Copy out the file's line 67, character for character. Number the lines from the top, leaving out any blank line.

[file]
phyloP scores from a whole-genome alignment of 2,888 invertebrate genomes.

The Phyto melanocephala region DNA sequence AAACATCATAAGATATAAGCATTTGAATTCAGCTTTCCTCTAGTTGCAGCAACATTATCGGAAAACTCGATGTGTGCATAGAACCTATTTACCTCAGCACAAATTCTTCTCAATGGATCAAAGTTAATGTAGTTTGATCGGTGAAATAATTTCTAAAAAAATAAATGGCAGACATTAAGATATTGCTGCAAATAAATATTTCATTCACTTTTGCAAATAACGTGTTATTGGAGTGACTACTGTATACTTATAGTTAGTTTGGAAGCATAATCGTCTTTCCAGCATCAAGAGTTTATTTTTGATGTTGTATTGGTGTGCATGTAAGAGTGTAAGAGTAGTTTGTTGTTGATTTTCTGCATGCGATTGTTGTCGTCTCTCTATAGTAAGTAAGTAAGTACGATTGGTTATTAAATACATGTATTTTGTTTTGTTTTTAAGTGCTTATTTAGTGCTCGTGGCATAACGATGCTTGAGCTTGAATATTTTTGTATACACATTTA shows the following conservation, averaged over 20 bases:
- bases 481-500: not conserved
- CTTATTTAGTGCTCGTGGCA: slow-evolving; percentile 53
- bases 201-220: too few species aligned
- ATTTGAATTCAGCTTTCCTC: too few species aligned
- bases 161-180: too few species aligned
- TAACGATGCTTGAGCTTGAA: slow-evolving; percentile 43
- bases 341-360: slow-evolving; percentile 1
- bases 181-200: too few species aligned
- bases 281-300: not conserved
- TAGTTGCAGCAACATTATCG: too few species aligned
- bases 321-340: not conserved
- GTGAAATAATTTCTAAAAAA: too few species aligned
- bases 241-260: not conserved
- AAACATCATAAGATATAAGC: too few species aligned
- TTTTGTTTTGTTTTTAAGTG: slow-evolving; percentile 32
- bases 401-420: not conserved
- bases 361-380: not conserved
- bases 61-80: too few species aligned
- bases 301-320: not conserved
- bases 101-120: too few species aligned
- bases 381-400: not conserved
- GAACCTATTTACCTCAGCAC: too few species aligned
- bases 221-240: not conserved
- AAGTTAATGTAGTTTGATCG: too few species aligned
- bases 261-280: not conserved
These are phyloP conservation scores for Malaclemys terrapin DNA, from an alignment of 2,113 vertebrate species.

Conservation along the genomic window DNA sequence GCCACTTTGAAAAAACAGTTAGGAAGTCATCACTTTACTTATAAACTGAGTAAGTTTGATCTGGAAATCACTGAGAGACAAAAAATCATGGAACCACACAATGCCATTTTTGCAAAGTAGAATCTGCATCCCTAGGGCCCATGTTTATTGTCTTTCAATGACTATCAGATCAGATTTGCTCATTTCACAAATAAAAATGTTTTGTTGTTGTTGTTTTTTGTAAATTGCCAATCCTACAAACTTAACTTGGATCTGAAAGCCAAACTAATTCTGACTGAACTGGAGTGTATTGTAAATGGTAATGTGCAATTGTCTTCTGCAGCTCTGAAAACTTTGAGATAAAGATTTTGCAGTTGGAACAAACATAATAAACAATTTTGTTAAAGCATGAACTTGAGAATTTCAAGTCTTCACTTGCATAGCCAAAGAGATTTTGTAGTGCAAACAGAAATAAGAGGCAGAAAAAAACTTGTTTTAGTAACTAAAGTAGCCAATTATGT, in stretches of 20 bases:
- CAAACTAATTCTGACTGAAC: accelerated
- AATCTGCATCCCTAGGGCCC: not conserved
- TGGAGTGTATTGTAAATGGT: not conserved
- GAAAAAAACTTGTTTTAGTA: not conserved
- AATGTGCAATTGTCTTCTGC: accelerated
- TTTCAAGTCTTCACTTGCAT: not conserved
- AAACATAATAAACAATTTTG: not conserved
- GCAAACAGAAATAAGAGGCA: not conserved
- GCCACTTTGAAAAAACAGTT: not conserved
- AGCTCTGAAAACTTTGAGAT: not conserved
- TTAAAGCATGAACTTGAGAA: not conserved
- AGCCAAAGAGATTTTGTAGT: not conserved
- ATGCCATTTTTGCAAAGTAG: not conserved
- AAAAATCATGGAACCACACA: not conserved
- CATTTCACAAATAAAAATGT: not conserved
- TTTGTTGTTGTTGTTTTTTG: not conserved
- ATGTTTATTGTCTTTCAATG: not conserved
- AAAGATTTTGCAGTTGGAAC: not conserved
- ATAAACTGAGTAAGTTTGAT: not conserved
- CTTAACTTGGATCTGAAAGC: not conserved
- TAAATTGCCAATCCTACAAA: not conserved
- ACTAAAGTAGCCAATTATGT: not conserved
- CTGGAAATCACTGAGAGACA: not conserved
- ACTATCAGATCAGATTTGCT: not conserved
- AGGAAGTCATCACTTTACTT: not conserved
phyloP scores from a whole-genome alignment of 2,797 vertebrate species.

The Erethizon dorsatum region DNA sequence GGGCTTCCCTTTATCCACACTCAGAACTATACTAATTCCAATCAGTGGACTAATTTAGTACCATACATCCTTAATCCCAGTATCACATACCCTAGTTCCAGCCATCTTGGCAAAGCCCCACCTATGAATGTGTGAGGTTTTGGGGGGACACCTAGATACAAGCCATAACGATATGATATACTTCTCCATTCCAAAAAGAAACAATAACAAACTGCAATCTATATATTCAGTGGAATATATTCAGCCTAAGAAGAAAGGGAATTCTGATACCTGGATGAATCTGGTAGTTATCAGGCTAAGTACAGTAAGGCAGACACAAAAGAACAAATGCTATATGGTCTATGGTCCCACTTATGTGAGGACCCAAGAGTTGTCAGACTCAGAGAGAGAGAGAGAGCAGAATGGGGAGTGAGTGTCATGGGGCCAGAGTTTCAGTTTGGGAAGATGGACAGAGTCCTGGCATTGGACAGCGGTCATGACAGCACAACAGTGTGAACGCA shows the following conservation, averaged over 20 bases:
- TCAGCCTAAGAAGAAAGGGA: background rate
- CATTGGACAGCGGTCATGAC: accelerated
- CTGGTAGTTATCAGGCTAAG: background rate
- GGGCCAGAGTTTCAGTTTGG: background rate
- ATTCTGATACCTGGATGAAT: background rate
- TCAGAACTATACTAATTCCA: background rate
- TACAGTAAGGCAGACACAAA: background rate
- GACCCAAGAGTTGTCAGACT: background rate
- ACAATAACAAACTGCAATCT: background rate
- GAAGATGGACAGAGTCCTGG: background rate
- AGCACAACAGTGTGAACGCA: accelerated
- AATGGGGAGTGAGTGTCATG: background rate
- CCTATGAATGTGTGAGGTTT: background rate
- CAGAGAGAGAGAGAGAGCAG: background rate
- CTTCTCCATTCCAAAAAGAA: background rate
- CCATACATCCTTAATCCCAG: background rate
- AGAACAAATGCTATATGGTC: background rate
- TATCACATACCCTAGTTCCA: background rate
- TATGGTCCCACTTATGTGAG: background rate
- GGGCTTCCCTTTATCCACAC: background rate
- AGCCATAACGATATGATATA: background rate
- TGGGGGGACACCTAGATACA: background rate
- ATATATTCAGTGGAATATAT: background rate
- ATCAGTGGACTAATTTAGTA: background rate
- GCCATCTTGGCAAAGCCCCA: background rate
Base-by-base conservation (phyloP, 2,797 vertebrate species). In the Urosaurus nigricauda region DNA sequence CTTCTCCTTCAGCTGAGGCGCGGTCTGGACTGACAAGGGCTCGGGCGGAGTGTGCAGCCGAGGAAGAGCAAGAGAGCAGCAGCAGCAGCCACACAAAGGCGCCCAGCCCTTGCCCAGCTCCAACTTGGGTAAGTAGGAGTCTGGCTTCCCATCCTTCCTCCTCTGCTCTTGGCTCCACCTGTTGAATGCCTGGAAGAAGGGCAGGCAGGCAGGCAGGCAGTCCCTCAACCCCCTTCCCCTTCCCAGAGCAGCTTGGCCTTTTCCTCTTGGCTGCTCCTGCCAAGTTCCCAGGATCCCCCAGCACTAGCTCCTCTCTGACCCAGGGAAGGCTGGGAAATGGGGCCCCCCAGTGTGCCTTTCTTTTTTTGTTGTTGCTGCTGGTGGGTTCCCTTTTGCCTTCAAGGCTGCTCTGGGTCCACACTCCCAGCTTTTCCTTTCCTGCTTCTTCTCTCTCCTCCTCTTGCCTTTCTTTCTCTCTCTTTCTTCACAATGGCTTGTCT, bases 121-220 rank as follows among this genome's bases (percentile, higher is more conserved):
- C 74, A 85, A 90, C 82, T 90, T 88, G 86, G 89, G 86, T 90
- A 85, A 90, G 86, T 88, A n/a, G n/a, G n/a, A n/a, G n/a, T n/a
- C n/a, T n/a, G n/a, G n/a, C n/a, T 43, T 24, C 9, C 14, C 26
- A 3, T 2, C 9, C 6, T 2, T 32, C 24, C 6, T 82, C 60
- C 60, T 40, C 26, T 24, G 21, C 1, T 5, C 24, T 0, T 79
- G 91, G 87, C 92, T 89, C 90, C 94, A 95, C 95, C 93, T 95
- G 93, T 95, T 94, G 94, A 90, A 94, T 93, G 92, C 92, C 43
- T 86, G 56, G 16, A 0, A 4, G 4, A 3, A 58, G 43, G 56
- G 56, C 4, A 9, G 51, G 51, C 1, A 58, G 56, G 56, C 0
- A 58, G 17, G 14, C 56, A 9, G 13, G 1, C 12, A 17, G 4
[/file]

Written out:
- AGCACAACAGTGTGAACGCA: accelerated